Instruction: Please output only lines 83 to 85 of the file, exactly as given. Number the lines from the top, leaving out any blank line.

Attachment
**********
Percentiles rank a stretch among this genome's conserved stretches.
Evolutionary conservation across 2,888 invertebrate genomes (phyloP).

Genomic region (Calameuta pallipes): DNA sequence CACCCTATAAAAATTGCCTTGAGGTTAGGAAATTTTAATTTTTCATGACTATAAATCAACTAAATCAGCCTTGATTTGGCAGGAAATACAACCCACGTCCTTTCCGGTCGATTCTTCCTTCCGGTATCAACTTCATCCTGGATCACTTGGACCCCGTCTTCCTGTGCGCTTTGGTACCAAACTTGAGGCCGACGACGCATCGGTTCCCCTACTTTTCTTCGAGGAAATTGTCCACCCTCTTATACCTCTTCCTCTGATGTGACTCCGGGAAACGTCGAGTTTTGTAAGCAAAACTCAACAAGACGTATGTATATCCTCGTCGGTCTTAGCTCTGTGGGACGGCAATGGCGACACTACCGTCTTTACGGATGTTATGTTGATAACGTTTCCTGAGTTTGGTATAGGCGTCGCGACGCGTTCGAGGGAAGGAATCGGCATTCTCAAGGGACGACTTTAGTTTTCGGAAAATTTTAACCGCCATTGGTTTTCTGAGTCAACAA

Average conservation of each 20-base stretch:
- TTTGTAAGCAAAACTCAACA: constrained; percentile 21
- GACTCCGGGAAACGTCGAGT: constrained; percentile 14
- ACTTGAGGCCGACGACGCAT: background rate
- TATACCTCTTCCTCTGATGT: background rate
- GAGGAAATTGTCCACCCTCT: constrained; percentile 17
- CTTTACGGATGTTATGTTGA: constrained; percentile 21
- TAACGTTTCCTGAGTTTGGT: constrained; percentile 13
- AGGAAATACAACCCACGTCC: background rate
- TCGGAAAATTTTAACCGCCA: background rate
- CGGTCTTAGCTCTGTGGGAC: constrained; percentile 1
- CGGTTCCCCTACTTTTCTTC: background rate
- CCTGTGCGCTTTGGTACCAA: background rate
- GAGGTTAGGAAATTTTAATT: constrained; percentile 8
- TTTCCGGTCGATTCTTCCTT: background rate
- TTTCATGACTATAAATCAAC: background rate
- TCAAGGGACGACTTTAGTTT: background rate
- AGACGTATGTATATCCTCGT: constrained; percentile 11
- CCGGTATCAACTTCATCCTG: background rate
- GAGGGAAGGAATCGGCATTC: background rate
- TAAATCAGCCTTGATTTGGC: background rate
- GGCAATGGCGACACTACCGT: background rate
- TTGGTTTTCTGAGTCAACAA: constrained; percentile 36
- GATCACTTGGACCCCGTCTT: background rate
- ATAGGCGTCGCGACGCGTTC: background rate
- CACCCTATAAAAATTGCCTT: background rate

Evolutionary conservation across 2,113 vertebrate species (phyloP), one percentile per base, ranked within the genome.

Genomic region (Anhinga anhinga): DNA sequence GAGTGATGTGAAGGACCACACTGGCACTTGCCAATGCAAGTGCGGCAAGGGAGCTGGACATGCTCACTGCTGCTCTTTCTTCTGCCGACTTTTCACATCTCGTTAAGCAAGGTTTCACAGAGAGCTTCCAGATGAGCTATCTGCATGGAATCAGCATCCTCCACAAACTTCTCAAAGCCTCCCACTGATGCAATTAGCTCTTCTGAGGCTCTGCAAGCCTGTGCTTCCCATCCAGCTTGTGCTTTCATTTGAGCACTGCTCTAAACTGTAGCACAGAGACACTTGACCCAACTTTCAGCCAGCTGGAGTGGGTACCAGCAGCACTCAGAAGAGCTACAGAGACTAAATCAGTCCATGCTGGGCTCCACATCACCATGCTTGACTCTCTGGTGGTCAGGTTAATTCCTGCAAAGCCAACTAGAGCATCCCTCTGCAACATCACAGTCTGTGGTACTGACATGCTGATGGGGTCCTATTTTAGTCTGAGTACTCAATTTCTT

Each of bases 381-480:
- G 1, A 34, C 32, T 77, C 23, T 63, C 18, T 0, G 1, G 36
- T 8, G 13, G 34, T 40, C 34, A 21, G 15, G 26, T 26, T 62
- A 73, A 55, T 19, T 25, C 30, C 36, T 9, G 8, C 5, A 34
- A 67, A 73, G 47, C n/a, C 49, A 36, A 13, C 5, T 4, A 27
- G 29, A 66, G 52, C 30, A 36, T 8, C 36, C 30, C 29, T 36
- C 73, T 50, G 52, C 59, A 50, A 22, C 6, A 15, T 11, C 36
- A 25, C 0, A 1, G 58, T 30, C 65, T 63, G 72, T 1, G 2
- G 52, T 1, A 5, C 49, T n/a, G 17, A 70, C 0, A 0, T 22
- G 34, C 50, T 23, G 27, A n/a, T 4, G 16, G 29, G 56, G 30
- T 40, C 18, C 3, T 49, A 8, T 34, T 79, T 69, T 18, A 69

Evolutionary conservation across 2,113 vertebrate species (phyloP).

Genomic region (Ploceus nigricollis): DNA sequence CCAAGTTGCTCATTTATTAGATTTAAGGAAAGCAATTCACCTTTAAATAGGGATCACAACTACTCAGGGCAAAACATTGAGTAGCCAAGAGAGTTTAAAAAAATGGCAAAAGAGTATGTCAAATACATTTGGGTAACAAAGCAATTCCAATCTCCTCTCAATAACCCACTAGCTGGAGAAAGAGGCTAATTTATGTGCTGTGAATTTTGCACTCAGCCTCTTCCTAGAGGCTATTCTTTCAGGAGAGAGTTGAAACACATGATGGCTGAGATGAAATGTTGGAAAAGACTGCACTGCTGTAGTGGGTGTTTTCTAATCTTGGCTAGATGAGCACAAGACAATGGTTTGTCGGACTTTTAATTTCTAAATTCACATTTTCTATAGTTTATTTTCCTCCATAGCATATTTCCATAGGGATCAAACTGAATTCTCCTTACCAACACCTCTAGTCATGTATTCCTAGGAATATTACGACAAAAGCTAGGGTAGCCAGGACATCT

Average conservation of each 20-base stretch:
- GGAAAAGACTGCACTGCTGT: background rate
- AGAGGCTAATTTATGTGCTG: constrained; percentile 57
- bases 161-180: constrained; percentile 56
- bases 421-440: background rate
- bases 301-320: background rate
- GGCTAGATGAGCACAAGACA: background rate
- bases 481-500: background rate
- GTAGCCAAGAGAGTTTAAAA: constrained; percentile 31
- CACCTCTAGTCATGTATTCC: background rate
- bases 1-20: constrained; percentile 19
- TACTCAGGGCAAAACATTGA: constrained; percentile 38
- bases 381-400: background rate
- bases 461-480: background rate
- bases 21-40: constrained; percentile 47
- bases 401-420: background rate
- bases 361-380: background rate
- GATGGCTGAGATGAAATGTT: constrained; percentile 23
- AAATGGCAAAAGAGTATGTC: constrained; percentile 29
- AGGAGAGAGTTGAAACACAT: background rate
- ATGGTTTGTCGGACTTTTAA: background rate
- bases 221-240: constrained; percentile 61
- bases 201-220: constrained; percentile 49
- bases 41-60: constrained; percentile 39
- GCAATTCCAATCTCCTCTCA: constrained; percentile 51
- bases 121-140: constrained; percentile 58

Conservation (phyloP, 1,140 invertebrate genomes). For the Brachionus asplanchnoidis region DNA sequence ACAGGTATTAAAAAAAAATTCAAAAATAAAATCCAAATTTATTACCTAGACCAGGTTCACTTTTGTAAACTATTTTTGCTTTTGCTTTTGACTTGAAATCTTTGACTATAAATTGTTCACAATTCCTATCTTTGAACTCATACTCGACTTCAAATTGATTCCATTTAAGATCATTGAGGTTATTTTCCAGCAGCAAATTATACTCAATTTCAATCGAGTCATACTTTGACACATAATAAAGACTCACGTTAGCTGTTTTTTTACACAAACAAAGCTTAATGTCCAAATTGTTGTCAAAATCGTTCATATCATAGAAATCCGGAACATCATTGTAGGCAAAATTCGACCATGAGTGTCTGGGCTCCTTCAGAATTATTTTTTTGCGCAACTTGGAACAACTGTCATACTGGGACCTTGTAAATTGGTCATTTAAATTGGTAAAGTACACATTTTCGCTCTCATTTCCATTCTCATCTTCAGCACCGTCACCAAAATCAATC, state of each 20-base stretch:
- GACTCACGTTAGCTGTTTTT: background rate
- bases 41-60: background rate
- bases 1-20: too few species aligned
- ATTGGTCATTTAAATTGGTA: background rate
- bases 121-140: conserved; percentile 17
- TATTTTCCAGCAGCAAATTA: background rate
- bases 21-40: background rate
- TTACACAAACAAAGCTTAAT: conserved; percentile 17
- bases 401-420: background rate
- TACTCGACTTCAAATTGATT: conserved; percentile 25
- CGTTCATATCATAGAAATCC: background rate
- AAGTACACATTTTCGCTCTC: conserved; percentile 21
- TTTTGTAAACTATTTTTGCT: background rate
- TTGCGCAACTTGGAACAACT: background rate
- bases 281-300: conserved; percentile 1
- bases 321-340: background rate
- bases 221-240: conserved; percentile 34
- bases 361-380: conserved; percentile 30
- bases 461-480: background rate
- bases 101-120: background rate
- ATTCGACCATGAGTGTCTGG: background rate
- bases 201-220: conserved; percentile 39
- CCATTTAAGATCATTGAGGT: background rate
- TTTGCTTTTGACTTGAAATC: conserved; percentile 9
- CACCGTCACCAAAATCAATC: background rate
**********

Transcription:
- AAGTACACATTTTCGCTCTC: conserved; percentile 21
- TTTTGTAAACTATTTTTGCT: background rate
- TTGCGCAACTTGGAACAACT: background rate